New Delhi: India Prime Minister Rajiv Gandhi called Saturday for reconciliation with the Sikh minority, improved ties with India’s neighbors and balanced relations with the superpowers. In his first major address since winning a record landslide election victory, Gandhi also pledged to battle violence, separatism and religious fanaticism. ‘‘The dust and din of the elections are behind us,” he said in an unemotional nationally-broadcast address, delivered in a monotone and read from a monitor. ‘‘The passions they generated must now make way for reconciliation.” Gandhi said his first priority is to protect the lives, property and rights of all of India’s many religious, ethnic and linguistic groups a clear reference to its 13 million Sikhs. ‘‘We must cure the minds where hatred and prejudice arise and grow,” he said, reading his speech first in English, then in Hindi. “We must take the campaign for unity to every village and every street of every town. An ideological battle against communal fanaticism must be waged in our schools and universities, in our workplaces and in our media.” Gandhi said his new government would give top priority to solving the crisis in Punjab state, where Sikhs have been waging a relentless campaign for greater autonomy. Gandhi’s mother and predecessor, Indira Gandhi, was assassinated Oct. 31 by two Sikh security guards, apparently in revenge for last June’s Army assault on the sacred Golden Temple in Amritsar. Gandhi, 40, was appointed India’s sixth and youngest prime minister within hours of his mother’s death. His Congress party won a record victory in parliamentary elections at year’s end, giving him a five-year mandate at the helm of the world’s biggest democracy. “In Punjab and elsewhere, all patriotic forces must repudiate those who preach separatism and practice violence,’ he said. “There cannot, and will not, be any concession to separatist ideologies and to the cult of violence.” Gandhi said Sikhs, who make up just 2 percent of the national population but form a slight majority in Punjab, were as vital a part of the country as any other community. On foreign policy, Gandhi said he would follow the “well-tested and consistent”’ non-aligned course of his mother and grandfather, Jawaharlal Nehru, India’s first prime minister. ‘Our commitment to non-alignment and a new world economic order are unshakable,”’ he said. ‘‘This means a total dedication to the twin causes of peace and development 3 and upholding the principles of non-interference and _ non-intervention.”’ Gandhi said he would concentrate on improving India’s troubled relations with its neighbors, including Pakistan, its opponent in three wars since independence in 1947. ‘‘We do have some problems,’ said Gandhi, who is also India’s Foreign Minister. ‘But we _are determined to resolve them on the basis of mutual respect, sovereign equality and friendship.”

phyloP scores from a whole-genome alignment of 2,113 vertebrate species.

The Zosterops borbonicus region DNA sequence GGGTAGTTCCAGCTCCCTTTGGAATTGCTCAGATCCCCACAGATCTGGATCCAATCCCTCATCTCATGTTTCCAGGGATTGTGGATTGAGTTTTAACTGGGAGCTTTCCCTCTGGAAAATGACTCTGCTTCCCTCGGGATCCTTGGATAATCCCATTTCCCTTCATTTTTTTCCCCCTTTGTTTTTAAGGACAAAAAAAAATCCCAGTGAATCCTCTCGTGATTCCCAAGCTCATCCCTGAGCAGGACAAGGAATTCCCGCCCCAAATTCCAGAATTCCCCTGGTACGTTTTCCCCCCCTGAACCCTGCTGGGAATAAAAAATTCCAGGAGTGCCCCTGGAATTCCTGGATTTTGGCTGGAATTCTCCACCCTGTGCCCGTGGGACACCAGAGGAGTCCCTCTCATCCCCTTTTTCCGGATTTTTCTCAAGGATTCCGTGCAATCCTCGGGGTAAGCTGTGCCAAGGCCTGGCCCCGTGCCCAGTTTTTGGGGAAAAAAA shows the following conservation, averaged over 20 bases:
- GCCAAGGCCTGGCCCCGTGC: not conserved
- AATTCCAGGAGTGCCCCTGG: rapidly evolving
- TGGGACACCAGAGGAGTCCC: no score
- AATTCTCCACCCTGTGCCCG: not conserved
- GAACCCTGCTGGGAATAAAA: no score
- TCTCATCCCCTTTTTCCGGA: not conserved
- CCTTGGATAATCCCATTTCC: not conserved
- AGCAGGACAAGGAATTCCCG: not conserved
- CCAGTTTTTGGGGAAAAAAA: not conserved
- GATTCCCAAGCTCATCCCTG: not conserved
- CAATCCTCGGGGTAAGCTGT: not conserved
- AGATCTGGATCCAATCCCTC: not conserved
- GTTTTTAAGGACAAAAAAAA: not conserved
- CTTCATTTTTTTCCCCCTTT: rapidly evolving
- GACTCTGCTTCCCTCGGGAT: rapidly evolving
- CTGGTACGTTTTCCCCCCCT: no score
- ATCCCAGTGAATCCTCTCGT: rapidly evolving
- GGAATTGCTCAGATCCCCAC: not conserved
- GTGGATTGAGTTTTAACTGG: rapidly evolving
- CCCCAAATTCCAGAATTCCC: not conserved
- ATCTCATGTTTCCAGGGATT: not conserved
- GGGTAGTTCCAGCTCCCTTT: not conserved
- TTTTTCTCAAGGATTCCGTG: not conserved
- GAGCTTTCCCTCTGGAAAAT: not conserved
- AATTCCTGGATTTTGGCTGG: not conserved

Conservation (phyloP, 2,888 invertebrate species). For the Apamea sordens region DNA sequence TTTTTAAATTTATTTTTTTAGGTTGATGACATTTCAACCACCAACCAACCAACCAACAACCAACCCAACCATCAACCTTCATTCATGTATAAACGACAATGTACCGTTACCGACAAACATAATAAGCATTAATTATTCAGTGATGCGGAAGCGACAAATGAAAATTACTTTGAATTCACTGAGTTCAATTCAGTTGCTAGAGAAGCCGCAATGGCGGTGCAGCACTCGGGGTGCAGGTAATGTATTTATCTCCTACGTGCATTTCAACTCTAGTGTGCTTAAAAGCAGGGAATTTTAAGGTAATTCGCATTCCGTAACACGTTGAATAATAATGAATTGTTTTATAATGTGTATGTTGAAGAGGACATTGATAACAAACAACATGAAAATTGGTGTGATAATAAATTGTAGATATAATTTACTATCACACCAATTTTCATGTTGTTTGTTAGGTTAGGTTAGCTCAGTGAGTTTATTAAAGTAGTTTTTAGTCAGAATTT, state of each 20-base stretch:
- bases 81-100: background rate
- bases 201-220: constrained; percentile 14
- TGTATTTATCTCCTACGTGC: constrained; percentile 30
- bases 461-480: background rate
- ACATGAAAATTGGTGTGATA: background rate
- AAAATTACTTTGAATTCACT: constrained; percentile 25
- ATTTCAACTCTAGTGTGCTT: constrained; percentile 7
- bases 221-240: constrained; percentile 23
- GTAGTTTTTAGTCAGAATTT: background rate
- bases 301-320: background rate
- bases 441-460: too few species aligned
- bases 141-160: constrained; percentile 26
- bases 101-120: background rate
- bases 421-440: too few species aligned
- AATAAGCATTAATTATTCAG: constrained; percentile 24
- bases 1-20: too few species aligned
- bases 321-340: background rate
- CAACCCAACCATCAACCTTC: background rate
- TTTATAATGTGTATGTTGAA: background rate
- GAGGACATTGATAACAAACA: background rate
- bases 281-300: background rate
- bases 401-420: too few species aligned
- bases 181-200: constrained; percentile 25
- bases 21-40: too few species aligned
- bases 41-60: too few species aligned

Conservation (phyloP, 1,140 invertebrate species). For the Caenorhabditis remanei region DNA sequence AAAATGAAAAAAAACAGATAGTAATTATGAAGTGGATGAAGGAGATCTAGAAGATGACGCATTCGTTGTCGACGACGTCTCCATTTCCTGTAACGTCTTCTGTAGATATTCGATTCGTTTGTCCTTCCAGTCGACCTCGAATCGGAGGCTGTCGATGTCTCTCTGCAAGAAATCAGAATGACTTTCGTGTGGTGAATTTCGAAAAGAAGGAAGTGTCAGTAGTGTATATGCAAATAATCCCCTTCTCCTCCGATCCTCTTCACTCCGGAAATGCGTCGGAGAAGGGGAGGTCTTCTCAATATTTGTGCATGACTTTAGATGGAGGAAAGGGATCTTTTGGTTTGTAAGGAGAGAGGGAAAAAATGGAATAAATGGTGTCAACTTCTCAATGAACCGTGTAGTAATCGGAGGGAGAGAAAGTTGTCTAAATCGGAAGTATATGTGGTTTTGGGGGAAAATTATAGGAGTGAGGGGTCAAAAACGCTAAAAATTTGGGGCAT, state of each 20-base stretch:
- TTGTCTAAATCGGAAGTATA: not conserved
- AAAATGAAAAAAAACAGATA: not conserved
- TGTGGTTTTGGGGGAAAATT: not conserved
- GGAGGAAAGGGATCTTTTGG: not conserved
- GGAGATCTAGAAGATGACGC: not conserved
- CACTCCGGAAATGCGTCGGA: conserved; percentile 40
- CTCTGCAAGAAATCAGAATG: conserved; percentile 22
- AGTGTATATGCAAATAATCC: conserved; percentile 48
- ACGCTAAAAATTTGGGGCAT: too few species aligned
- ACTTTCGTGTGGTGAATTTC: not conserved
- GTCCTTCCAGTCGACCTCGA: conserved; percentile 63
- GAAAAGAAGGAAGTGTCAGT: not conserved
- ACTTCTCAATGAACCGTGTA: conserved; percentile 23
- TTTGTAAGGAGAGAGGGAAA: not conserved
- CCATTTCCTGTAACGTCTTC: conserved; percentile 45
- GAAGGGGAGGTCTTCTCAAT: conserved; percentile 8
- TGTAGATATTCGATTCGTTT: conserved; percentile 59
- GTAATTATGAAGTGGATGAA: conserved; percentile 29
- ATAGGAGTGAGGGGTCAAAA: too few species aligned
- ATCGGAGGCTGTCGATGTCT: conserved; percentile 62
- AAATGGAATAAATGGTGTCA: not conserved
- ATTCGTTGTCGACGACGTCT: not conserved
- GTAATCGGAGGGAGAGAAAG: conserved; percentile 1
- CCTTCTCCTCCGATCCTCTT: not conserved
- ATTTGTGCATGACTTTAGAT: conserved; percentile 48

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January 11 1985